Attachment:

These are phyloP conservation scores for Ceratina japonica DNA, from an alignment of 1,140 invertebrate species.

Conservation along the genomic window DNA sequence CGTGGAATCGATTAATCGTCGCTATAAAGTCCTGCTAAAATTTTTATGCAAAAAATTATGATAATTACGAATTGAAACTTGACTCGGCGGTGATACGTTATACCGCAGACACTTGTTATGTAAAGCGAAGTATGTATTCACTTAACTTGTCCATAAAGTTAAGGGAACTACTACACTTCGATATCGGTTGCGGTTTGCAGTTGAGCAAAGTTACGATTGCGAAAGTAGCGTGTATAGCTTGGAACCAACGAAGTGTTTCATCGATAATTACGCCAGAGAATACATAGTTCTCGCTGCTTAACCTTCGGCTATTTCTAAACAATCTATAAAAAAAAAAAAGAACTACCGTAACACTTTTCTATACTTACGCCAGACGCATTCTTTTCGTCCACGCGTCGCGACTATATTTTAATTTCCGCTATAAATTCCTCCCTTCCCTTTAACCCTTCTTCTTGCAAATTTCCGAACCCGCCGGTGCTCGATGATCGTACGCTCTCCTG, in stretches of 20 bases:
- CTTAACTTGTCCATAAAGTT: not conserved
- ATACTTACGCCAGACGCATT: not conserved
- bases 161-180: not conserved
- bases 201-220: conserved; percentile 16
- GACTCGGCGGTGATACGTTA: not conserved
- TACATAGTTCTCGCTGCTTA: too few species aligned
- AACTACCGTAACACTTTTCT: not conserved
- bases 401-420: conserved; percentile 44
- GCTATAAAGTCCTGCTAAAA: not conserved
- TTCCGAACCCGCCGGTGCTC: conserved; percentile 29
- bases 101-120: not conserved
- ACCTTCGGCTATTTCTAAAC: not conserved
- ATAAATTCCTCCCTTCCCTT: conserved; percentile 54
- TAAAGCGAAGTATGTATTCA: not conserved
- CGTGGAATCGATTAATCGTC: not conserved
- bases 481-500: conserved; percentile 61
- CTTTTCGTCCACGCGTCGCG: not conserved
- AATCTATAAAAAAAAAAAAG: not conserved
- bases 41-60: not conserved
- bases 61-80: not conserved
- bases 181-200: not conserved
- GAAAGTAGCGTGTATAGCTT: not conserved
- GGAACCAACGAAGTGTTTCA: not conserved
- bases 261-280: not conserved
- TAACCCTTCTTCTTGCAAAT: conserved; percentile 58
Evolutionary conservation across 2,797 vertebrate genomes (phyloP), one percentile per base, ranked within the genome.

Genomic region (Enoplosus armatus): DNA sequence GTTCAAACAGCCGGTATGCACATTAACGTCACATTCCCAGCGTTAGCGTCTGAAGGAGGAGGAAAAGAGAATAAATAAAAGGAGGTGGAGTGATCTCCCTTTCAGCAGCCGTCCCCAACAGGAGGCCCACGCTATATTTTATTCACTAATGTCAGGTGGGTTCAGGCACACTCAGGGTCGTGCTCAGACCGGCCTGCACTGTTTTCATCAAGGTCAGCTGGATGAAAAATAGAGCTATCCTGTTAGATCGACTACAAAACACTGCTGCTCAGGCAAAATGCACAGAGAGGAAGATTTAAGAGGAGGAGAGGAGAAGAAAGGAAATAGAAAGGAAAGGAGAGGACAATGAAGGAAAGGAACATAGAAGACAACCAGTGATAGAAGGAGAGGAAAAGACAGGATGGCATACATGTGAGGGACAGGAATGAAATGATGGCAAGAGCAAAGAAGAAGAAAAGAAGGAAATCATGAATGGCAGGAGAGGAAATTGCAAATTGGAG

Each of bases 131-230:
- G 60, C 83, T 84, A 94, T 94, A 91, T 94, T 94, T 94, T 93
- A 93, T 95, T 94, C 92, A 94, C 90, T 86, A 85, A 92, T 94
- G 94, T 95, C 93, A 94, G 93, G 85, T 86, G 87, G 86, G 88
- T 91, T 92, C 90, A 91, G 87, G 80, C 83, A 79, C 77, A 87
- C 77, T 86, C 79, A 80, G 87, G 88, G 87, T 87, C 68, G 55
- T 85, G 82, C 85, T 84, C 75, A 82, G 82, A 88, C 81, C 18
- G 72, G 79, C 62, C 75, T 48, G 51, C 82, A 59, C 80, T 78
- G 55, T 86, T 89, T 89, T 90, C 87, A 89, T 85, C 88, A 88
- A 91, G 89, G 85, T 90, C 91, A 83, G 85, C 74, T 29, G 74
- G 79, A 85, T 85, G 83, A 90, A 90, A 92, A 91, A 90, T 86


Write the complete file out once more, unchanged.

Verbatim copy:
These are phyloP conservation scores for Ceratina japonica DNA, from an alignment of 1,140 invertebrate species.

Conservation along the genomic window DNA sequence CGTGGAATCGATTAATCGTCGCTATAAAGTCCTGCTAAAATTTTTATGCAAAAAATTATGATAATTACGAATTGAAACTTGACTCGGCGGTGATACGTTATACCGCAGACACTTGTTATGTAAAGCGAAGTATGTATTCACTTAACTTGTCCATAAAGTTAAGGGAACTACTACACTTCGATATCGGTTGCGGTTTGCAGTTGAGCAAAGTTACGATTGCGAAAGTAGCGTGTATAGCTTGGAACCAACGAAGTGTTTCATCGATAATTACGCCAGAGAATACATAGTTCTCGCTGCTTAACCTTCGGCTATTTCTAAACAATCTATAAAAAAAAAAAAGAACTACCGTAACACTTTTCTATACTTACGCCAGACGCATTCTTTTCGTCCACGCGTCGCGACTATATTTTAATTTCCGCTATAAATTCCTCCCTTCCCTTTAACCCTTCTTCTTGCAAATTTCCGAACCCGCCGGTGCTCGATGATCGTACGCTCTCCTG, in stretches of 20 bases:
- CTTAACTTGTCCATAAAGTT: not conserved
- ATACTTACGCCAGACGCATT: not conserved
- bases 161-180: not conserved
- bases 201-220: conserved; percentile 16
- GACTCGGCGGTGATACGTTA: not conserved
- TACATAGTTCTCGCTGCTTA: too few species aligned
- AACTACCGTAACACTTTTCT: not conserved
- bases 401-420: conserved; percentile 44
- GCTATAAAGTCCTGCTAAAA: not conserved
- TTCCGAACCCGCCGGTGCTC: conserved; percentile 29
- bases 101-120: not conserved
- ACCTTCGGCTATTTCTAAAC: not conserved
- ATAAATTCCTCCCTTCCCTT: conserved; percentile 54
- TAAAGCGAAGTATGTATTCA: not conserved
- CGTGGAATCGATTAATCGTC: not conserved
- bases 481-500: conserved; percentile 61
- CTTTTCGTCCACGCGTCGCG: not conserved
- AATCTATAAAAAAAAAAAAG: not conserved
- bases 41-60: not conserved
- bases 61-80: not conserved
- bases 181-200: not conserved
- GAAAGTAGCGTGTATAGCTT: not conserved
- GGAACCAACGAAGTGTTTCA: not conserved
- bases 261-280: not conserved
- TAACCCTTCTTCTTGCAAAT: conserved; percentile 58
Evolutionary conservation across 2,797 vertebrate genomes (phyloP), one percentile per base, ranked within the genome.

Genomic region (Enoplosus armatus): DNA sequence GTTCAAACAGCCGGTATGCACATTAACGTCACATTCCCAGCGTTAGCGTCTGAAGGAGGAGGAAAAGAGAATAAATAAAAGGAGGTGGAGTGATCTCCCTTTCAGCAGCCGTCCCCAACAGGAGGCCCACGCTATATTTTATTCACTAATGTCAGGTGGGTTCAGGCACACTCAGGGTCGTGCTCAGACCGGCCTGCACTGTTTTCATCAAGGTCAGCTGGATGAAAAATAGAGCTATCCTGTTAGATCGACTACAAAACACTGCTGCTCAGGCAAAATGCACAGAGAGGAAGATTTAAGAGGAGGAGAGGAGAAGAAAGGAAATAGAAAGGAAAGGAGAGGACAATGAAGGAAAGGAACATAGAAGACAACCAGTGATAGAAGGAGAGGAAAAGACAGGATGGCATACATGTGAGGGACAGGAATGAAATGATGGCAAGAGCAAAGAAGAAGAAAAGAAGGAAATCATGAATGGCAGGAGAGGAAATTGCAAATTGGAG

Each of bases 131-230:
- G 60, C 83, T 84, A 94, T 94, A 91, T 94, T 94, T 94, T 93
- A 93, T 95, T 94, C 92, A 94, C 90, T 86, A 85, A 92, T 94
- G 94, T 95, C 93, A 94, G 93, G 85, T 86, G 87, G 86, G 88
- T 91, T 92, C 90, A 91, G 87, G 80, C 83, A 79, C 77, A 87
- C 77, T 86, C 79, A 80, G 87, G 88, G 87, T 87, C 68, G 55
- T 85, G 82, C 85, T 84, C 75, A 82, G 82, A 88, C 81, C 18
- G 72, G 79, C 62, C 75, T 48, G 51, C 82, A 59, C 80, T 78
- G 55, T 86, T 89, T 89, T 90, C 87, A 89, T 85, C 88, A 88
- A 91, G 89, G 85, T 90, C 91, A 83, G 85, C 74, T 29, G 74
- G 79, A 85, T 85, G 83, A 90, A 90, A 92, A 91, A 90, T 86